Snow Sculptures

We may be getting warmer, but we still have lots of snow. What to do with some of it? Make sculptures, of course!

One of our corvid friends with a snowball in his beak.

This one is of a raven; they are one of the most intelligent and resourceful birds on the planet. They have to be – they survive through -50C (and in more northern areas, even colder) subarctic and Arctic temperatures by huddling together in wind protected areas. Loyal, extremely communicative and collaborative, I don’t see them as the mean, nasty nasties they are often portrayed as in literature and film.

It has been quite overcast for a few days, so these photos are very monochromatic, (I had a lot of visual difficulty because of the lack of contrast) but the subarctic can be like that.

I really admire the talents of the people who come out to make these. They were out on a frozen lake, in the howling wind, in -40C (-40F).

I won’t be sorry to say good-bye to these sculptures when they melt, though!

Have a good week. 🙂

31 thoughts on “Snow Sculptures”

    1. There are quite a collection of them and several artists. I’ll post others in the next weeks. The work is quite amazing as well as how long they last. They are in a somewhat protected area but the flat surface of a frozen lake has plenty of strong wind.

    1. Yes, very easy to love from a distance. 😉 Next winter will be my last Arctic/subarctic one (going to southern Canada after five years) and although I have gotten along with it reasonably well, I won’t miss the weather all that much!

  1. A great sculpture, for sure Lynette. I always admire the artists for the shapes they can achieve from ice and snow. Thanks for sharing and have a great week. Allan

    1. The trickster! That’s an interesting topic. My understanding is that the raven spirit belongs mostly to the northwest coastal First Nations origin stories collection. Raven goes by a number of different names in different areas. In northern BC and Alaska, Raven is the most popular crest figure, and is common among the Haida, Tlingit and Tsimshian.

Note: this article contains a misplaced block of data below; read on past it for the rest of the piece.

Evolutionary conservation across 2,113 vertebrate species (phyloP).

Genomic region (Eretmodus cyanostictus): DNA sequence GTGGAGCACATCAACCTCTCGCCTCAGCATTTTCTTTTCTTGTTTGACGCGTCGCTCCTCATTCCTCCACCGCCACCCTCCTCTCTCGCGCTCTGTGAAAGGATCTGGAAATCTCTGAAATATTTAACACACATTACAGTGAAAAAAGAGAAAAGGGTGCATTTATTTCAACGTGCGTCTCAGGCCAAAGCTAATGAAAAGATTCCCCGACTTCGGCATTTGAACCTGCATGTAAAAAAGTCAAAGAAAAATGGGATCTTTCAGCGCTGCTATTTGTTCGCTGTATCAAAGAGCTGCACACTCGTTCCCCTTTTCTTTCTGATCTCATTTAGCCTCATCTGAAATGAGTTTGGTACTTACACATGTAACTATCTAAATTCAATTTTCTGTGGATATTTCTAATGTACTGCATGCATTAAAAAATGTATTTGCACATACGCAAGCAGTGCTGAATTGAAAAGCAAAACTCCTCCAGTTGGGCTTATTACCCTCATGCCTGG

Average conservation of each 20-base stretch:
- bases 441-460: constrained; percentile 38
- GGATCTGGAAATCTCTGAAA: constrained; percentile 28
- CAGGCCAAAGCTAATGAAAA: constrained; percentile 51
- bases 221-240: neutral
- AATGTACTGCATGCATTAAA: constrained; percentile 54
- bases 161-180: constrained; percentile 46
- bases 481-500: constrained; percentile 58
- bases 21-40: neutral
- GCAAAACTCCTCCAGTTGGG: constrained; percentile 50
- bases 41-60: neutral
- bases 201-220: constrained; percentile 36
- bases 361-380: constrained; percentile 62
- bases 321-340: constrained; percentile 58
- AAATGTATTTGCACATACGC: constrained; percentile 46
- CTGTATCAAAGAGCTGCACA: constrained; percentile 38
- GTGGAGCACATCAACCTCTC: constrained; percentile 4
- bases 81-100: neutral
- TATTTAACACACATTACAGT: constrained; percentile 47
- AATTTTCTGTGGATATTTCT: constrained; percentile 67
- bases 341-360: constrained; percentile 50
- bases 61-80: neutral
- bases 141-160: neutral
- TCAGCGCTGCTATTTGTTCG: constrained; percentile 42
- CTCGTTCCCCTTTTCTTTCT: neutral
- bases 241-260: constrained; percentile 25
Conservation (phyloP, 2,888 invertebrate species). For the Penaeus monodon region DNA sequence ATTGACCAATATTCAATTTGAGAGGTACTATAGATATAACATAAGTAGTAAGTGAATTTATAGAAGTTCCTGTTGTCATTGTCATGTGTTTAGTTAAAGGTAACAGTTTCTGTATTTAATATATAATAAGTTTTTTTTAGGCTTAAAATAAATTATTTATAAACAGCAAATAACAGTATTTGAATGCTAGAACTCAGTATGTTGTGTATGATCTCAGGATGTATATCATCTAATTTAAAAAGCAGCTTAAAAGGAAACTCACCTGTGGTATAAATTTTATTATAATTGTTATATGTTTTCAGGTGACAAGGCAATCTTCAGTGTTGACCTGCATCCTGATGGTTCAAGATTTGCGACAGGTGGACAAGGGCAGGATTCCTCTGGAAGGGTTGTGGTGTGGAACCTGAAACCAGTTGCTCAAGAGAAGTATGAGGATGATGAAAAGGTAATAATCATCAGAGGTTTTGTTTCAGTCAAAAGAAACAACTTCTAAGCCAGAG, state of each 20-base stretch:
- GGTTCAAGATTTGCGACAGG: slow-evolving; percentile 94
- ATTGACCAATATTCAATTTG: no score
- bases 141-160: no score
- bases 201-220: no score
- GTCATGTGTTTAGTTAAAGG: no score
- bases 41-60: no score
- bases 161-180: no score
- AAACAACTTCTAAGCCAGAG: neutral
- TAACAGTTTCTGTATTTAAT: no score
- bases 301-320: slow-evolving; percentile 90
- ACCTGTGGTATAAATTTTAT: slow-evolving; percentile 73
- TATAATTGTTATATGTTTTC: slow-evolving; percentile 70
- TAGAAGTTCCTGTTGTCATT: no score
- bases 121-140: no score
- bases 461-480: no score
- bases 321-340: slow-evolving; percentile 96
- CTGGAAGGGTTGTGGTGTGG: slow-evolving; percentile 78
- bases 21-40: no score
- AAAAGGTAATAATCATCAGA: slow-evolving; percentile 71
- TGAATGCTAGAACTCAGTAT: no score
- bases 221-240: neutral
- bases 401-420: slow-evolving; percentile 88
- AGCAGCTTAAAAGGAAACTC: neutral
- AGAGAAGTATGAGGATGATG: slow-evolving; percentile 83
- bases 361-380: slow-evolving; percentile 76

He is a powerful trickster often seen as a guardian but as with most tricksters, he demonstrates a wide range of personality characteristics; he’s very much a human-like figure who can be both heroic and despicable. Possessors of the Raven spirit are thought to be good hunters. I don’t know anything about the US southwest connections, although the coastal First Nations had well established trade routes up and down the west coast before they were disrupted by colonialisation, so it’s very likely that a relationship exists.

      If you’re interested, you might like Eden Robinson’s Trickster series.

    1. Thank you, and thank you for the link. 🙂 What a wonderful story! My mother had a crow-friend. She fed him twice a day and he would spend time with her as she worked in the garden (she was an amazing gardener), cackling and chatting, sometimes in a sort of gravelly purr. She talked back, telling him how handsome he was and what a good boy he was. He brought her all kinds of shiny bits and pieces – quite amazing. Eventually he also brought his mate and they “settled” in her yard. After my mom passed, my dad continued to put food out, but one day they just didn’t arrive.

  2. Now that’s dedication. I’m sure it’s hard enough to carve something that intricate into a block of snow, let alone having to do it in such frigid temperatures with no protection from the wind!

    1. Definitely! I admire their dedication. It’s part of the winter festival, so many people give their time for the children’s enjoyment. There’s also a snow castle, a maze and lots of warm eats!

  3. I LOVE snow sculptures! I’ve played around in the past with the kids doing these. I’ve wanted to go play the last several times we’ve had enough of the right kind of snow, but I don’t have the patience (or protective gear) to sit in the wet snow for hours anymore. The people that can do the really big, elaborate sculptures like this amaze me.

    1. They are very talented. There were other sculptures and I’ll post more of them later. I think the artists are very practised – they can size up a snow block quickly and they have the right winter clothes for ease of movement and warmth. I admire you for trying to do these!

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